The AIU’s design is inspired by aircraft wings. Using aerodynamic principles, the AIU can induce a large, continuous volume of airflow with an average wind speed of 1-1.5m/s within the operational area. The airflow is similar to natural wind and can further induce the flow of the surrounding air. Thus, the AIU can continuously create a cooling effect for large areas with no dead spots. Compared with traditional oscillating fans, the AIU is quieter, more energy-efficient and has a larger coverage area. Also, its bladeless design allows for safe operations as well as easy cleaning and maintenance, making it suitable for any environment.
TQS is also installed with a 40m-long jogging track designed by Pavegen at the podium garden. Underneath the jogging track is a series of interlocking triangular tiles made of composite materials, each connected to three electromagnetic generators that convert every footstep into an average of three joules of energy – enough to run a three-watt bulb for one second. Ten steps can produce sufficient power to enable one minute of talk time on an iPhone 8.
This innovative jogging track is intended to encourage people to walk more for a healthy, green lifestyle, while at the same time reminding us that energy is a precious resource which we need to conserve.
Target for low carbon footprint of the whole building life cycle takes into account the embodied carbon of building materials used during construction. Special attention is paid to the selection of both green materials with high recycled content and regionally sourced materials, by which the emissions of embodied carbon arising from transportation, raw material extraction and manufacturing can be significantly reduced. Several low carbon materials adopted in TQS are: (1) Construction Industry Council Carbon Labelling Scheme certified concrete mixed with fly ash recycled from power plant to replace cementious material, (2) reinforcement steel of around 10% to 20% recycled metal into the steel, (3) gypsum board of reused by-product from power plants and (4) ceiling panel of recycled aluminium.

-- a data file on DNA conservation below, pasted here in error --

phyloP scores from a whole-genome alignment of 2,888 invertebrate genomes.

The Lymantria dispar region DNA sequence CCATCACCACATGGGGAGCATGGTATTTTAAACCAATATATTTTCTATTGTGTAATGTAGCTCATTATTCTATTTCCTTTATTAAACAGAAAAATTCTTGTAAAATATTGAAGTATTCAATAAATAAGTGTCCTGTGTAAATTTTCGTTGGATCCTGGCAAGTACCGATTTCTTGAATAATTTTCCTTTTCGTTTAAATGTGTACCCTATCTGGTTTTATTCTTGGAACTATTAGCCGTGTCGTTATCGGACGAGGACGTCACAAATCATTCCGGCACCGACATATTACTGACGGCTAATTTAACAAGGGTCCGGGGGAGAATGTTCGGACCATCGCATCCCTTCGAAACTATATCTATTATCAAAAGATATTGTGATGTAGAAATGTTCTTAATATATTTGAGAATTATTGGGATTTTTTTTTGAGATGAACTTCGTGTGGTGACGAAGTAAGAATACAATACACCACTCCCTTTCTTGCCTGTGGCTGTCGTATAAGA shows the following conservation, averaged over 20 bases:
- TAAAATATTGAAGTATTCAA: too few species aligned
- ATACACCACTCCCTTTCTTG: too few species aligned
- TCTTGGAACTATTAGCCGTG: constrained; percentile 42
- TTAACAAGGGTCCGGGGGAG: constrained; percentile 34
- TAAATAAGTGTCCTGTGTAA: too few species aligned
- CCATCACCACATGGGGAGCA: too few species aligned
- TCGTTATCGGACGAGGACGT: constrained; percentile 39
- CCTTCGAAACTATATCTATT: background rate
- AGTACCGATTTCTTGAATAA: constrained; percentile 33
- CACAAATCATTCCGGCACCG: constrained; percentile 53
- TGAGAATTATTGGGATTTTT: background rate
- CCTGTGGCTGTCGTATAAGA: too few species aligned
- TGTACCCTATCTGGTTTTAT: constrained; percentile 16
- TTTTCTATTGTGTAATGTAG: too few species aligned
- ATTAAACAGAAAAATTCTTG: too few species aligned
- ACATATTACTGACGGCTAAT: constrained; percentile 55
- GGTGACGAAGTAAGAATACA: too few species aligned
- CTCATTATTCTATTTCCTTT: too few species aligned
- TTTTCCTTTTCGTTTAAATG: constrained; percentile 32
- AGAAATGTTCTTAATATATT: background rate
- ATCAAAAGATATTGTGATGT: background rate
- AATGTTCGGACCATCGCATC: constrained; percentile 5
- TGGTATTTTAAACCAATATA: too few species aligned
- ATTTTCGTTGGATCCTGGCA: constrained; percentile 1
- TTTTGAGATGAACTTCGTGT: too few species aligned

Regional material which was extracted and manufactured locally within 800km of the site effectively reduced transportation carbon emissions. TQS has utilized regional materials supplied from places such as Guangxi, Dongguan, Guangdong, contributing to over 20% total material.
It is vital to sustain sources of raw material supply from nature and minimize the impact and harm imposed on it during extraction. Therefore TQS has capitalized on 50% of timber from responsible sources which is certified by Forest Stewardship Council(FSC). It is verified that The FSC timber is produced under sustainable forest management and its production causes minimised impact on the environment.
Low VOC-emitting interior materials such as painting, flooring and furniture in compliance with international LEED and WELL certification standard are used for better indoor air quality, which is conducive to the health and wellness of both construction workers and future building occupants.
77 Hoi Bun Road, Kowloon, Hong Kong
Status of Construction
31 July 2019
Approx. 6,843 Sq.m.
Gross Floor Area
Approx. 82,044 Sq.m.
Approx. 96m above mean street level
Century Land Investment Ltd. (Joint-venture of Link Asset Management Ltd. and Nan Fung Development Ltd.)
Lee Ming Yen Jennifer
P&T Architects and Engineers Ltd.
P&T Architects and Engineers Ltd.
Interior Design Firm
CL3 Architects Ltd.
Civil & Structural Engineer
AECOM Asia Co., Ltd.
Mechanical & Electrical Engineer
WSP (Asia) Ltd
Arcadis Hong Kong Ltd.
LIGHTLINKS International Ltd.
AECOM Asia Co., Ltd.
Green Building Consultant
Ove Arup & Partners Hong Kong Ltd.
Gammon Construction Ltd.
Interior Fit-Out Contractor
Pat Davie Ltd. and Sundart Timber Products Co., Ltd.